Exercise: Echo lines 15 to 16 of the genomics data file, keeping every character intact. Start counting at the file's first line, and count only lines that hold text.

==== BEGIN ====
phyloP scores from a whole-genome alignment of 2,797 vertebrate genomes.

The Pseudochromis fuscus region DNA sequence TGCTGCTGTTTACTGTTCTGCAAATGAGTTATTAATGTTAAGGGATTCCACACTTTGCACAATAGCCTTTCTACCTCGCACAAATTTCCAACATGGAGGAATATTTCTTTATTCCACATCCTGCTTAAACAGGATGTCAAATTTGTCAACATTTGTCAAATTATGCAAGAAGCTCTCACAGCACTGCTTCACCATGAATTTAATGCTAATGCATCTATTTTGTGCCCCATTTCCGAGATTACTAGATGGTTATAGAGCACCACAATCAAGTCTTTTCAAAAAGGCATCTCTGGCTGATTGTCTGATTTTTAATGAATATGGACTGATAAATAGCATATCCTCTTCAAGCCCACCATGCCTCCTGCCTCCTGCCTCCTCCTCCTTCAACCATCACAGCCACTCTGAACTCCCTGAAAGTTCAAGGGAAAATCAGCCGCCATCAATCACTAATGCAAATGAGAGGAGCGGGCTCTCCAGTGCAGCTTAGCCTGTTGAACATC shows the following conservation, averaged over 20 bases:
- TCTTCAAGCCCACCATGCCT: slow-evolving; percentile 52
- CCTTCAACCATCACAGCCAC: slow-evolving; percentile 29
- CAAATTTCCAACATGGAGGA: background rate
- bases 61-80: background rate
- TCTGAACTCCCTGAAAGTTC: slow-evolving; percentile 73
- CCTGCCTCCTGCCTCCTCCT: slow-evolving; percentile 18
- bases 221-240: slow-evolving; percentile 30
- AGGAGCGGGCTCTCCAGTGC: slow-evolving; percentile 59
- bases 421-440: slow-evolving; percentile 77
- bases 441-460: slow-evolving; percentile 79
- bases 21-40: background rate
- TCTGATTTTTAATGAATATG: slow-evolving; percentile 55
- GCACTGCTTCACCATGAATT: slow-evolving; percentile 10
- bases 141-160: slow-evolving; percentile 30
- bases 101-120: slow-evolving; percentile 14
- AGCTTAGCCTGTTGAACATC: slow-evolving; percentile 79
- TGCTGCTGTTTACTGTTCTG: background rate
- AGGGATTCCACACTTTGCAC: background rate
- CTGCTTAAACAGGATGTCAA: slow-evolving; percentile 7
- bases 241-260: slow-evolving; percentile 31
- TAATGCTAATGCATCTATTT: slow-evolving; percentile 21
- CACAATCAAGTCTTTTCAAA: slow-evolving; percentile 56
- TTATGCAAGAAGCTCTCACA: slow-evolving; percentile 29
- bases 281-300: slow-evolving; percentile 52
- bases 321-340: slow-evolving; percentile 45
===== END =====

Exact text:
- GCACTGCTTCACCATGAATT: slow-evolving; percentile 10
- bases 141-160: slow-evolving; percentile 30